Find the equation of a curve with a given turning point

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dthomas86
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#1
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#1
Hey everyone, I've been tearing my hair out with this question I'm really not sure what you are meant to do and my book has not explained it anywhere how to solve such a question.

Question: Each curve shown is quadratic of the form y = x^2 + bx + c and the turning point is shown (in this case the turning point is (2,3) ). Find the equation of each curve.

Possible answer: Do I substitute in the value of x and y (in this case x=2, y=3) into the equation y = x^2 +bx + c to get 3 = 2^ + 2b + c (although I thought c would be 3 as this is the point where the curve crosses the y-axis? So I would get y= 2^2 + 2b + 3).

Any further help I'll greatly appreciate it. Cheers everyone!!
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Indeterminate
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#2
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#2
(Original post by dthomas86)
Hey everyone, I've been tearing my hair out with this question I'm really not sure what you are meant to do and my book has not explained it anywhere how to solve such a question.

Question: Each curve shown is quadratic of the form y = x^2 + bx + c and the turning point is shown (in this case the turning point is (2,3) ). Find the equation of each curve.

Possible answer: Do I substitute in the value of x and y (in this case x=2, y=3) into the equation y = x^2 +bx + c to get 3 = 2^ + 2b + c (although I thought c would be 3 as this is the point where the curve crosses the y-axis? So I would get y= 2^2 + 2b + 3).

Any further help I'll greatly appreciate it. Cheers everyone!!
Hint:

If

f(x) = (x+a)^2 + b

then

(-a,b)

is the turning point
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dthomas86
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#3
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#3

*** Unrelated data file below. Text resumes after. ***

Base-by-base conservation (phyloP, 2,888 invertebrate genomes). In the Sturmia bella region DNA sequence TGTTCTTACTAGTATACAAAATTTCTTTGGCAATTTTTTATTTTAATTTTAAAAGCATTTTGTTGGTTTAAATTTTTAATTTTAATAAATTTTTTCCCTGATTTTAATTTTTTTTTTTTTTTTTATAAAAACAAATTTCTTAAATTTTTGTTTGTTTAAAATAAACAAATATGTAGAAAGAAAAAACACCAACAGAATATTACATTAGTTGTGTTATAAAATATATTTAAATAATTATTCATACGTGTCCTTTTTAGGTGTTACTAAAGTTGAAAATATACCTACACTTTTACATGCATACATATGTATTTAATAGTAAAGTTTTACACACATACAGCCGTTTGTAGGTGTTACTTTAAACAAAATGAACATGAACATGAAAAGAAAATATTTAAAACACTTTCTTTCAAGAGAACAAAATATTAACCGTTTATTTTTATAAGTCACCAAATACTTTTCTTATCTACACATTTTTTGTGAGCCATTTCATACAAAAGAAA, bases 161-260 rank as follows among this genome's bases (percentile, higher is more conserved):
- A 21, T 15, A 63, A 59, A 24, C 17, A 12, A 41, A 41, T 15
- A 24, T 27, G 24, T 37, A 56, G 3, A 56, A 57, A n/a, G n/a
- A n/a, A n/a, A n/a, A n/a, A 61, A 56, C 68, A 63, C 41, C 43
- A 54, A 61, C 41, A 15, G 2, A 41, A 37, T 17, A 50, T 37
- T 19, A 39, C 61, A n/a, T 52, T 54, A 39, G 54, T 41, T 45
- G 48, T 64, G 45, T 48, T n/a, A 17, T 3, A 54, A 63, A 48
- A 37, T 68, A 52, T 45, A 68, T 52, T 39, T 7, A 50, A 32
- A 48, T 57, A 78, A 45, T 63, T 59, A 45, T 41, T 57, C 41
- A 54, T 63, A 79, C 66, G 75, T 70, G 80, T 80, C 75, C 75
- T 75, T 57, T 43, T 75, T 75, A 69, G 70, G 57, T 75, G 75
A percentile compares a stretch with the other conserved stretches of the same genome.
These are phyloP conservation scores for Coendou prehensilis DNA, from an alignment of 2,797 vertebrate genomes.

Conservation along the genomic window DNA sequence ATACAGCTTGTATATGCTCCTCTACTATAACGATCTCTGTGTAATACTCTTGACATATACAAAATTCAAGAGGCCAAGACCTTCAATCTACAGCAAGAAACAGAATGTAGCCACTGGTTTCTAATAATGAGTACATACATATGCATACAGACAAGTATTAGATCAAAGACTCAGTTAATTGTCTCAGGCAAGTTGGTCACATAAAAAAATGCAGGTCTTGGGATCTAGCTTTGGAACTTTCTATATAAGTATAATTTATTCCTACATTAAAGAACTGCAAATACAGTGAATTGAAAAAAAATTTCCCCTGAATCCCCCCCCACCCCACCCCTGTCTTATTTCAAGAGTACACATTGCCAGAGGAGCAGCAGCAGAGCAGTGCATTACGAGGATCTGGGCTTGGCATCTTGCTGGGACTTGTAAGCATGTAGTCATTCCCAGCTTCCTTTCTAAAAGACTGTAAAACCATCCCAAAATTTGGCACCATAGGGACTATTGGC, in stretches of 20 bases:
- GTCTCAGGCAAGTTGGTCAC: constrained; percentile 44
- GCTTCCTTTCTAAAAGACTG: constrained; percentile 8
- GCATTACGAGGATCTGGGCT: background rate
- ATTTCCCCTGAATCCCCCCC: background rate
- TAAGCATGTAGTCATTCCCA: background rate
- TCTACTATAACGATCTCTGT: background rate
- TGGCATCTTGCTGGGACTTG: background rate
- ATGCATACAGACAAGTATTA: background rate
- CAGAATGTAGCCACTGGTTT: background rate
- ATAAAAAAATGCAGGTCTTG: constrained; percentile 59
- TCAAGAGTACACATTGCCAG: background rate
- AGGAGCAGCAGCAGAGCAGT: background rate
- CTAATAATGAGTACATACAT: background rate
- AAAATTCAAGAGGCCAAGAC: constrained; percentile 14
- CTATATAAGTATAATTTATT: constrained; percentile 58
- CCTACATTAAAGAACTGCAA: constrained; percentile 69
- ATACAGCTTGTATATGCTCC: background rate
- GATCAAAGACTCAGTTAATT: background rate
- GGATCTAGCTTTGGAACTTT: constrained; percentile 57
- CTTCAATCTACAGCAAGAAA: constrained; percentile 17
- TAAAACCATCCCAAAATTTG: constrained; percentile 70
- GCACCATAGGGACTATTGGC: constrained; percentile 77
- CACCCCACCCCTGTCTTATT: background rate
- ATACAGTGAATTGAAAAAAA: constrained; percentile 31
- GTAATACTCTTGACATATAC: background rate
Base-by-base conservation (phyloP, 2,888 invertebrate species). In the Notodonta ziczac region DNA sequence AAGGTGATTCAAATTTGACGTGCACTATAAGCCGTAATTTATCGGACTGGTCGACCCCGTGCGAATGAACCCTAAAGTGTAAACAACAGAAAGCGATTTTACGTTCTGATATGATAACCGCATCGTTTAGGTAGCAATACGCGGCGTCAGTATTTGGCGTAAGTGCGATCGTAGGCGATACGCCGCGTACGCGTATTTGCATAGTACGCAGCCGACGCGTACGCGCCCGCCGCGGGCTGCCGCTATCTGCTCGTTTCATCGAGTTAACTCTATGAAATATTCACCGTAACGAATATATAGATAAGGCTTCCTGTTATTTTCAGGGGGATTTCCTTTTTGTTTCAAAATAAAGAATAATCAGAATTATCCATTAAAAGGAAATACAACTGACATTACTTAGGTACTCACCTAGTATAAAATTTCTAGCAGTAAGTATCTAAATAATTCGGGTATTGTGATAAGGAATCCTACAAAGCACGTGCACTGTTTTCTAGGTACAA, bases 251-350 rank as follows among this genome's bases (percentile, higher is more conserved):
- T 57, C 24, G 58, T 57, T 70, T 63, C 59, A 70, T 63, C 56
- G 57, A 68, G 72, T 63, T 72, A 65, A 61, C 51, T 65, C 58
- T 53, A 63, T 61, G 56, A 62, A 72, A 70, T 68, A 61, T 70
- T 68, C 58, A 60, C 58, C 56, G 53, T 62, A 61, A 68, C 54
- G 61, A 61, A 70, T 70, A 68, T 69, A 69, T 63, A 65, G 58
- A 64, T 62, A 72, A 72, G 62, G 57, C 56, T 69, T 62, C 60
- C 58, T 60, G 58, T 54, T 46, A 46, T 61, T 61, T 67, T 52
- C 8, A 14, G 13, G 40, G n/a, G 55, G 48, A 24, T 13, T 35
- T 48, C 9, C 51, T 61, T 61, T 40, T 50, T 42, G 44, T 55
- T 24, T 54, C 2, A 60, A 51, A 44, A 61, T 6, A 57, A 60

So do I need to complete the square for y = x^2 + bx + c???


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dthomas86
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#4
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#4
Plus what has happened to c?


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Indeterminate
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#5
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#5
(Original post by dthomas86)
So do I need to complete the square for y = x^2 + bx + c???


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No.

In your case,

(-a,b) = (2,3)

Should be easy now
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HenryD
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#6
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#6
Hint: The gradient at each of this point on all the graphs will be 0. So dy/dx=0. If you've done differentiation then you should be able to go from there
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dthomas86
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#7
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#7
Sorry guys I'm being dull I haven't really come across differentiation yet as its quite early on in the book.

The answer in the book is y = x^2 - 4x + 7

I still don't know how to get this answer.